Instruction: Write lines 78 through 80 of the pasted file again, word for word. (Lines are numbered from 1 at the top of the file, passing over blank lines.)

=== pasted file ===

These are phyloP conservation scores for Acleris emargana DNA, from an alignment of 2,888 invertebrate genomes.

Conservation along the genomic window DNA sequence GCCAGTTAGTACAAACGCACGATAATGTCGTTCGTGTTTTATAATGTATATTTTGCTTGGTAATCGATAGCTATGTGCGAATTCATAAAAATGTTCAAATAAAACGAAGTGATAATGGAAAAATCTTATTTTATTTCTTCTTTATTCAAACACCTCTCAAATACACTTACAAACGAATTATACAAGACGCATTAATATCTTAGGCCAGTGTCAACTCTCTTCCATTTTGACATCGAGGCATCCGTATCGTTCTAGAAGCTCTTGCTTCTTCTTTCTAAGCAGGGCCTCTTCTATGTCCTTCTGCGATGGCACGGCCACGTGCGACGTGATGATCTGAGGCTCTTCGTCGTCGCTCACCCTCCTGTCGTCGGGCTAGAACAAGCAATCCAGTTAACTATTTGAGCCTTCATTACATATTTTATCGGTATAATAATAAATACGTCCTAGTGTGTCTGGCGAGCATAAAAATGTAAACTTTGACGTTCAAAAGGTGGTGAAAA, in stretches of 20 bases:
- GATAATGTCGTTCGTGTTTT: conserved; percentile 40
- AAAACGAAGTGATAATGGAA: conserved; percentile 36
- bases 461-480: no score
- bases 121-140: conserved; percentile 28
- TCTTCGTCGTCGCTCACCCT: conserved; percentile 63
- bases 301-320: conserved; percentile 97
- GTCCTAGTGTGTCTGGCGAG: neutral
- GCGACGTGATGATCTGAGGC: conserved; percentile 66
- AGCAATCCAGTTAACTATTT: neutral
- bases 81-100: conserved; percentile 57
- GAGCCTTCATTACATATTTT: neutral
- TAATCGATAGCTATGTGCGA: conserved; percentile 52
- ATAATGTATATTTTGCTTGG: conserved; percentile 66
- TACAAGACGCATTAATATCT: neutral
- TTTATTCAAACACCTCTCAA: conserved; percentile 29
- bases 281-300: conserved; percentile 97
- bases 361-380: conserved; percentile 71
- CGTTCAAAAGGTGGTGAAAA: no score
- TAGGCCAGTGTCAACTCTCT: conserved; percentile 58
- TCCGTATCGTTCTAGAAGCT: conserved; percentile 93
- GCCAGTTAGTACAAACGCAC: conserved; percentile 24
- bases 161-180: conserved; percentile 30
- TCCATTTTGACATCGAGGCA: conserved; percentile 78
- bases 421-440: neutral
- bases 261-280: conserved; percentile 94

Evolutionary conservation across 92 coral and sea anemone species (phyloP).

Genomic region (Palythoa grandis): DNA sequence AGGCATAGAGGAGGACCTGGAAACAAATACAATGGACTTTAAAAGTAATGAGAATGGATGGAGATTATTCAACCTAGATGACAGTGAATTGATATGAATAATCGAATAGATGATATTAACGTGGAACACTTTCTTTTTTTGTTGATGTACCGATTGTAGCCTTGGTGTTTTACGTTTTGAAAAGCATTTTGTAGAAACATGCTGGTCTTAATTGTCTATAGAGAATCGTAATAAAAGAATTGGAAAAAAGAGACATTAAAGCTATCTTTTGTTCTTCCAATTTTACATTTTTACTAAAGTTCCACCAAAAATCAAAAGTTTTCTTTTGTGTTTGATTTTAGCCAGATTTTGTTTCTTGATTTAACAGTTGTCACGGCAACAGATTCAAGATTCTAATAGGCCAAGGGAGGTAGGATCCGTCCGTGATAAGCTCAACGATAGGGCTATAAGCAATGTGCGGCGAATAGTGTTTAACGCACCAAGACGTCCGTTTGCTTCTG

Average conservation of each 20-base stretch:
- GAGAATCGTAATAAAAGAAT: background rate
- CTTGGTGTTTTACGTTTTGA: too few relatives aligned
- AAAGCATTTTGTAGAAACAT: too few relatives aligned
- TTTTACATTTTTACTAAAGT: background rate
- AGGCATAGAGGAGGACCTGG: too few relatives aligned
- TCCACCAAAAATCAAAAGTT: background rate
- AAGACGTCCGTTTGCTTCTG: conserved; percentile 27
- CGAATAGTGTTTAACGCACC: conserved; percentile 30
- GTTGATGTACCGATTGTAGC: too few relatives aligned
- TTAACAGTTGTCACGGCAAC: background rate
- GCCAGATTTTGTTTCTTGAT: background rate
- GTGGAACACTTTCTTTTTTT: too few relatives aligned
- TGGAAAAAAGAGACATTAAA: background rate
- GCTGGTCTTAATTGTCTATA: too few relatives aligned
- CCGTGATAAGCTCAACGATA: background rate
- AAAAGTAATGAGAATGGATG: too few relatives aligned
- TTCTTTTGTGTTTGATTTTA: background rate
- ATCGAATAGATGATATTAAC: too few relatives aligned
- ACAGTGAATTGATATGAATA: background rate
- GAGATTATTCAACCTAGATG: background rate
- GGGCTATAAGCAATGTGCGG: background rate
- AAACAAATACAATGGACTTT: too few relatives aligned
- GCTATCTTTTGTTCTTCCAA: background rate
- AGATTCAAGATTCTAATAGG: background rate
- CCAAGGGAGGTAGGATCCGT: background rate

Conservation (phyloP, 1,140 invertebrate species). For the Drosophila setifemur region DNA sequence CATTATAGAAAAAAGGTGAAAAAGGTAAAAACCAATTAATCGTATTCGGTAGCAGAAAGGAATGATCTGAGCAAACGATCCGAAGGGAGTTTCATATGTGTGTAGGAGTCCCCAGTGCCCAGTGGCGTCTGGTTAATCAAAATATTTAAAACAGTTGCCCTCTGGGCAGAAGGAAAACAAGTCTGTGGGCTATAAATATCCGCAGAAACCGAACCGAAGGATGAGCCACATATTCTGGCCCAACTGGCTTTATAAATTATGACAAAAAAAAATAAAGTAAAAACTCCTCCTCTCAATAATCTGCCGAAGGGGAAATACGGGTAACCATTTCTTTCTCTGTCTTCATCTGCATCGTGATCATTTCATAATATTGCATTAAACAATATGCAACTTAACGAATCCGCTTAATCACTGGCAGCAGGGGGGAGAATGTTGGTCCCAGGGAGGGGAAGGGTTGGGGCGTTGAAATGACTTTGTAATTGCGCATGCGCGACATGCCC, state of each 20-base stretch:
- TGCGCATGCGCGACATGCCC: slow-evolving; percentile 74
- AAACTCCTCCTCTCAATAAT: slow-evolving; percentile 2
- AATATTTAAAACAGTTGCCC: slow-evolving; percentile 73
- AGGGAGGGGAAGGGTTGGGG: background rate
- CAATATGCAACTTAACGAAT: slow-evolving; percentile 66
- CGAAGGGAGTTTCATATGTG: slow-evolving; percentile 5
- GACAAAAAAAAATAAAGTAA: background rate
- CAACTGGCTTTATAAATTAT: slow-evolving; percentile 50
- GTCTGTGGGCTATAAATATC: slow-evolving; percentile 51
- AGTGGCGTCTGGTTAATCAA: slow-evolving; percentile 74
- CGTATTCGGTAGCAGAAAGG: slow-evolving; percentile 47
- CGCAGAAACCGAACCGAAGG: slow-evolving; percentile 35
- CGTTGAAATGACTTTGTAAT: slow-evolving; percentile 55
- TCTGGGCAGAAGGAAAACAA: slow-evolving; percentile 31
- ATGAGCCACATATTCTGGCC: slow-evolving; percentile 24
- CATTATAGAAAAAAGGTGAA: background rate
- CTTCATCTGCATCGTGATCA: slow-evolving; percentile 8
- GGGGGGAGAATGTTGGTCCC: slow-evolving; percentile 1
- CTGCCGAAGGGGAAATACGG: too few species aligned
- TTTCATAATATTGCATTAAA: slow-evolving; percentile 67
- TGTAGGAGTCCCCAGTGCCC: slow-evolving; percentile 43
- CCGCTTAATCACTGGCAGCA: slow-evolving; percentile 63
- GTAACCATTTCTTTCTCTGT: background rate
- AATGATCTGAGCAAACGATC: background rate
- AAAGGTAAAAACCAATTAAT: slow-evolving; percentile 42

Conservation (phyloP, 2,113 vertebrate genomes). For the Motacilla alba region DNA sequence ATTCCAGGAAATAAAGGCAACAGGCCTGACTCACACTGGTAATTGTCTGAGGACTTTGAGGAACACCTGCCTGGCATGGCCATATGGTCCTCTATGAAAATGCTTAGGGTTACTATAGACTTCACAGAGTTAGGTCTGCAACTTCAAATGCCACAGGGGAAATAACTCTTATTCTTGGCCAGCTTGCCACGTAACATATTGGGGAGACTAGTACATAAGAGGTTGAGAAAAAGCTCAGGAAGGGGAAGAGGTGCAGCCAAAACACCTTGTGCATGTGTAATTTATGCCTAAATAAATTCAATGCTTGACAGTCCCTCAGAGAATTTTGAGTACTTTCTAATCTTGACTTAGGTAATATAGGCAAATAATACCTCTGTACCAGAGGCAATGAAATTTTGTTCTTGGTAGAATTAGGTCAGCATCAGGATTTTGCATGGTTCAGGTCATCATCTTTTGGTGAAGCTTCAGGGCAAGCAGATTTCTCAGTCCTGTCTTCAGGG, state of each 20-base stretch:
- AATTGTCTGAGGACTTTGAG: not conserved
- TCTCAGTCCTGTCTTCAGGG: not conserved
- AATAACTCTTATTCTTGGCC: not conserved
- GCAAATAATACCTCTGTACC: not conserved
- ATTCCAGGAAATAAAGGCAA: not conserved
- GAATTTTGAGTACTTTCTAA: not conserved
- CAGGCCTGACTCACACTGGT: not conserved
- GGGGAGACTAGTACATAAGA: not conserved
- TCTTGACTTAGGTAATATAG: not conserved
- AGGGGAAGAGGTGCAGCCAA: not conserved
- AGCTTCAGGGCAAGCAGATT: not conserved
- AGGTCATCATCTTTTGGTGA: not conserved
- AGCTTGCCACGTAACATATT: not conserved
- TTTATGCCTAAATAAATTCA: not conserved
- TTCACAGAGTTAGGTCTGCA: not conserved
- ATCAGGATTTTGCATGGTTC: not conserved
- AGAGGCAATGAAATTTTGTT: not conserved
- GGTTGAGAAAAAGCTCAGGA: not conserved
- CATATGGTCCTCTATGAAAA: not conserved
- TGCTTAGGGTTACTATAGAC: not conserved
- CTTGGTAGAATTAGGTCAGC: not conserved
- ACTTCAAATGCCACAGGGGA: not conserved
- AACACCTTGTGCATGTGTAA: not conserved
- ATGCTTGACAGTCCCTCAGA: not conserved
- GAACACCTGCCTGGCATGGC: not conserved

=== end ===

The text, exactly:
- CCGCTTAATCACTGGCAGCA: slow-evolving; percentile 63
- GTAACCATTTCTTTCTCTGT: background rate
- AATGATCTGAGCAAACGATC: background rate